WINTER flowers are always in demand for colour in the garden and none more so than hellebores or “Winter Rose”.
Although no relation, the name is due to its resemblance to old-fashioned roses.
Hellebores have a huge range of pastel colours from soft pinks to purples. Plus they come in single flowers to semi-doubles and full doubles.
They grow best in well-drained soil and ideally planted under deciduous trees or shrubs for shade in summer.
The largest range I have seen in Canberra is at the Heritage Nursery in Yarralumla, where it is one of their winter specialities.
If you have older, scraggly specimens, it is not too late (although I recommend early autumn) to cut the old leaves to ground level. Apply a good organic fertiliser such as Healthy Earth and then mulch to about 50-75mm deep.
They are totally frost hardy and will multiply over the years or can be dug up and divided in spring. They are the ideal plant to combine with herbaceous peonies, often referred to as the “Queen of Flowers”, also now in stock at garden centres.
HERE’S a perfect recommendation for daphne “Eternal Fragrance” from the largest garden society in the world, the UK’s Royal Horticultural Society, which says: “Tolerant of pruning, it can be used as a low hedge, a specimen plant or grown in a container.
“It is one of the best plant introductions in the last 10 years – described as the first ‘bombproof’ daphne. Sun or part shade with a temperature tolerance of -10c to + 40c”.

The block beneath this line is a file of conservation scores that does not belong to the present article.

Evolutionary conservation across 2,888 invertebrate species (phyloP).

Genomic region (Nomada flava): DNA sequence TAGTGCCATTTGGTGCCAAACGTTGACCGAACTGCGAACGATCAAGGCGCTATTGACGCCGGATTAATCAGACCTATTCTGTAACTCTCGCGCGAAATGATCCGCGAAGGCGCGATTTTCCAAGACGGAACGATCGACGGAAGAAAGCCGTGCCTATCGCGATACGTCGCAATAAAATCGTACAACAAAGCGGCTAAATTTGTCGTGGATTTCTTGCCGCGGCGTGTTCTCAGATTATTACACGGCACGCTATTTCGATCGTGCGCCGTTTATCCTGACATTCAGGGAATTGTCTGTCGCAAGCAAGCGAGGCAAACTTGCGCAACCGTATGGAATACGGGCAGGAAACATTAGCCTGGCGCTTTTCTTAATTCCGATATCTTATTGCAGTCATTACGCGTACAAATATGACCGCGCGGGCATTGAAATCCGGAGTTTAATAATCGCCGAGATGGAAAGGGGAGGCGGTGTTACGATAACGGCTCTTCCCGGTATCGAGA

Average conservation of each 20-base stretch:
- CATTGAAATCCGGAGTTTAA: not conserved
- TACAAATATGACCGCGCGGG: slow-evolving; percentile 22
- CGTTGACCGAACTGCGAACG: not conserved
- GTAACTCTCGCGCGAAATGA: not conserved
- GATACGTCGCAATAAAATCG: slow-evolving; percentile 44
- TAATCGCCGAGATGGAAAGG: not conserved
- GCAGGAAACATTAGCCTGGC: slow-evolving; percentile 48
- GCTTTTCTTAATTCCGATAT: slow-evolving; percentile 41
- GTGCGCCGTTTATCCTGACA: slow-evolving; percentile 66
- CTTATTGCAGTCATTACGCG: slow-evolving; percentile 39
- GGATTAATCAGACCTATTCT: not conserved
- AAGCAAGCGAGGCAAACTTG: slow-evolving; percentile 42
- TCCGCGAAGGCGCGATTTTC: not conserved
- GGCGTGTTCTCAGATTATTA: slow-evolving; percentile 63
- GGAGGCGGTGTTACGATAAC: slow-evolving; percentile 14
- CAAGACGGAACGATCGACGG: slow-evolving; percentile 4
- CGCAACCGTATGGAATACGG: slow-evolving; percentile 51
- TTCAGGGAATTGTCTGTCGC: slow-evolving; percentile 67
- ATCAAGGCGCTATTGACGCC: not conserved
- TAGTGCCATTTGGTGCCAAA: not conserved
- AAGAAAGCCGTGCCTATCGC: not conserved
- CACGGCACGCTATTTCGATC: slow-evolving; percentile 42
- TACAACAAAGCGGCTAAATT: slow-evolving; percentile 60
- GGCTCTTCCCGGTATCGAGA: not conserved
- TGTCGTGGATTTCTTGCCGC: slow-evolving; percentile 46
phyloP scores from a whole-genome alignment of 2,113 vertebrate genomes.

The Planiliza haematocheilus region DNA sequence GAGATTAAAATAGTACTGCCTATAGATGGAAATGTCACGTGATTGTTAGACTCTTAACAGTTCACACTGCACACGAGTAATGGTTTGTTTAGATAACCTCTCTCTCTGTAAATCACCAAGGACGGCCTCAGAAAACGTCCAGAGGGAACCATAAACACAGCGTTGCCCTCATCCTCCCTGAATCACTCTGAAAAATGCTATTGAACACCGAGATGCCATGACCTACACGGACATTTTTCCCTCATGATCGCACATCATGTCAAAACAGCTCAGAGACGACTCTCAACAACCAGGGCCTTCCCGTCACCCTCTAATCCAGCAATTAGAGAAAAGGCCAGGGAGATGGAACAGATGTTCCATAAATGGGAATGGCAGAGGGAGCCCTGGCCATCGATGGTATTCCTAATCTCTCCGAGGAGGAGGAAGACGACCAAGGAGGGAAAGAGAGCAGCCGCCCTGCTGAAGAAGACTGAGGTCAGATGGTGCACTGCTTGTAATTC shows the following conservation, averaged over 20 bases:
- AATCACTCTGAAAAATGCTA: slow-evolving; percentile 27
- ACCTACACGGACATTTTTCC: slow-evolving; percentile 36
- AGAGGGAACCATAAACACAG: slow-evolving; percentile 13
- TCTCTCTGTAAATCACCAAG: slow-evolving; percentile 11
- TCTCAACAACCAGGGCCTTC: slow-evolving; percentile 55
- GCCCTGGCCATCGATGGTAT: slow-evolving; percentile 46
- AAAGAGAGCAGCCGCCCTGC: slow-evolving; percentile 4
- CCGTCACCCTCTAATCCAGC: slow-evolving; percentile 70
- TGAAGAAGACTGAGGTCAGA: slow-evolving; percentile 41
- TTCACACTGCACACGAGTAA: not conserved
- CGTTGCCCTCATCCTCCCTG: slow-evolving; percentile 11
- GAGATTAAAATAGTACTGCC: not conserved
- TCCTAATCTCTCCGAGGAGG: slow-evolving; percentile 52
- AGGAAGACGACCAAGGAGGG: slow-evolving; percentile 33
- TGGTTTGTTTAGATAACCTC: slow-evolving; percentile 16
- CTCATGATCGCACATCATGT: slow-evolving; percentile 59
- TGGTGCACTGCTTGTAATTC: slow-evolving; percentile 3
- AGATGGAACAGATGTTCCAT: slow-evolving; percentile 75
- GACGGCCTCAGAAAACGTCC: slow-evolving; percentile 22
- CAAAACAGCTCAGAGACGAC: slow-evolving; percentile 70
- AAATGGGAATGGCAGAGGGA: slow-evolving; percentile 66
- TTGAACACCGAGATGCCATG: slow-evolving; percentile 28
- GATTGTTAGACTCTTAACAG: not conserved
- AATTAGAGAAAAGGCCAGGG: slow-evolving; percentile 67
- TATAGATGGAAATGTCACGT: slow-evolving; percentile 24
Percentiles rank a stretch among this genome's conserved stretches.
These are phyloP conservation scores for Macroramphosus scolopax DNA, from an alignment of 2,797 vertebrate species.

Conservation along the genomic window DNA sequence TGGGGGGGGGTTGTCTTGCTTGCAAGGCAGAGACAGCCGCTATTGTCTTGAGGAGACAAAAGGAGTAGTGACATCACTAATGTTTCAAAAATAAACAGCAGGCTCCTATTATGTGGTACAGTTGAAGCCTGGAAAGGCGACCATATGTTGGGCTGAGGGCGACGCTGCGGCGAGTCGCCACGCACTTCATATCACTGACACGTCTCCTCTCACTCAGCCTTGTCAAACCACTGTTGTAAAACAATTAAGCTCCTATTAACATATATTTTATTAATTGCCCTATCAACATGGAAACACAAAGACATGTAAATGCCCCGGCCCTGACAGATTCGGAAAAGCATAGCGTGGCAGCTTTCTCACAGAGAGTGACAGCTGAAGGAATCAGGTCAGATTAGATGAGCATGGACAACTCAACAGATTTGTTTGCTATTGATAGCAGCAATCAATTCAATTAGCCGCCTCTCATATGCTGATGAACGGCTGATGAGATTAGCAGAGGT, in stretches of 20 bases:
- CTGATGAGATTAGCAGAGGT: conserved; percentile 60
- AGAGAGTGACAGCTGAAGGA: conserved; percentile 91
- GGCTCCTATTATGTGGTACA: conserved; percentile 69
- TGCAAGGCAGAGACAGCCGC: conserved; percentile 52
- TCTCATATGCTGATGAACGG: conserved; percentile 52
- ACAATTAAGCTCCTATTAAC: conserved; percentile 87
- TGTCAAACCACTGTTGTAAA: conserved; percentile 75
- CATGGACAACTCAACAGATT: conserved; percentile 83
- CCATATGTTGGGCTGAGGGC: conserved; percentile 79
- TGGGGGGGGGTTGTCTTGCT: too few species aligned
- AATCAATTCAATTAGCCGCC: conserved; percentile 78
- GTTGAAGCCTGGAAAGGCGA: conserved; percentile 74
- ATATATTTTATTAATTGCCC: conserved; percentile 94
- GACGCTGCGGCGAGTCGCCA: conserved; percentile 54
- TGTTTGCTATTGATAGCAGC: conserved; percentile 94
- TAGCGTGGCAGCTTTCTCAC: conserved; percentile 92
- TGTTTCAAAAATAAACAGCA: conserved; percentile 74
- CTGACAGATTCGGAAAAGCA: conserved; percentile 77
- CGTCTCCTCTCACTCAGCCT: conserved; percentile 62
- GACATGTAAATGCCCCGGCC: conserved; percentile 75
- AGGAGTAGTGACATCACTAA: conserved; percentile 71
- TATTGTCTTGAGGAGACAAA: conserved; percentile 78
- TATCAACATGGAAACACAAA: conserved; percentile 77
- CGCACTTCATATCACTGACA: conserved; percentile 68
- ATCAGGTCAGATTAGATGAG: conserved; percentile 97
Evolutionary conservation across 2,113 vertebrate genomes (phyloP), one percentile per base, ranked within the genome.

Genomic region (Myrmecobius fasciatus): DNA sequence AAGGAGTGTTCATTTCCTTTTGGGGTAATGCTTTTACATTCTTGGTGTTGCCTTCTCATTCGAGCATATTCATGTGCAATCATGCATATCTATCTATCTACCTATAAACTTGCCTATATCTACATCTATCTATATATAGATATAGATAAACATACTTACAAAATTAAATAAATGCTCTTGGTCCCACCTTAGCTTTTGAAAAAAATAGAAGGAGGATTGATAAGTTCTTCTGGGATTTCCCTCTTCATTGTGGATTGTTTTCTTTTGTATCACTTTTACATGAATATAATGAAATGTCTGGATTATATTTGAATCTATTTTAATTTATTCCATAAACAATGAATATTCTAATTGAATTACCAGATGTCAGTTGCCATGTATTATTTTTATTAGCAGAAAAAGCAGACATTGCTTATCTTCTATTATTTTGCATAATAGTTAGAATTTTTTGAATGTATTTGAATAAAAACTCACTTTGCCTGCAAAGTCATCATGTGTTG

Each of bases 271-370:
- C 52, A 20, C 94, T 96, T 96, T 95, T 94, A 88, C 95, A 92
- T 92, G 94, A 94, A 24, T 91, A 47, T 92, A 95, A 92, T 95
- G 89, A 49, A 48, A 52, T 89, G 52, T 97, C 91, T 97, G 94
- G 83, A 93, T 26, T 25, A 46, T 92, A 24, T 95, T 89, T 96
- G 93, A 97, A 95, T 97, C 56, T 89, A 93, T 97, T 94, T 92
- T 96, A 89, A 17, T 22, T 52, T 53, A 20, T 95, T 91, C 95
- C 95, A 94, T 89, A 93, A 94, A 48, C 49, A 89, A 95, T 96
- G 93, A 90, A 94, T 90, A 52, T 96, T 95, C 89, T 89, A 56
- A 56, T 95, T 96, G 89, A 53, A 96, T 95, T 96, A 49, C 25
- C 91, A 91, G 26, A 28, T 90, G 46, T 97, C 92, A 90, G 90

It is a hardy variety originating from a cross of two daphne from Italy, and ideally suited to our hot summers. It is also available in a pink form, “Spring Pink”.
EUONYMUS japonicus was used extensively as a hedging plant in the early days of Canberra, when the government clipped your front hedge!
If you want a really dense, sturdy hedge 2m-3m it is worth considering. This evergreen shrub will withstand hard clipping. Its fluffy white flowers appear in late summer, followed by wonderfully coloured berries as seen here in a Chifley garden at this time.
Unlike other plants such as Pyracantha, birds do not eat the berries. Over the years it has lost popularity in favour of quicker-growing plants such asPittosporum, but without the problems of that plant, which can become very scraggly in a short time. It is still readily available at most garden centres.
LAST week I said that quince trees had been grown for hundreds of years. In the “Life of William Dampier”, second discoverer of Australia, in 1704 he captured a Spanish ship off the coast of Panama. Instead of the expected gold, the cargo included bales of linen and wool plus 30 tons of quince marmalade.
DIARY date: The Horticultural Society’s rose-pruning demonstrations will be held on Saturday, July 19, in the Woodfield’s garden at 1 Spence Place, Hughes, and on Sunday, July 20 at the society’s demonstration garden, corner of Battye Street and Weston Lane, Bruce. This will also include fruit-tree pruning. Both run from 1pm to 4pm and all welcome. There is no charge.
• The sweet scented “Lily of the Valley” can be planted now under deciduous trees for summer shade.
• Prune gooseberries, red and white currants to keep an open-centred bush with 8-10 main branches. Prune last year’s growth of the main stems by half.
• Start pruning wisteria branches back to three nodes or leaf joints.
• Prune apples and pears to maintain an open centre of the tree.
• Do not prune or cut back evergreen shrubs during winter.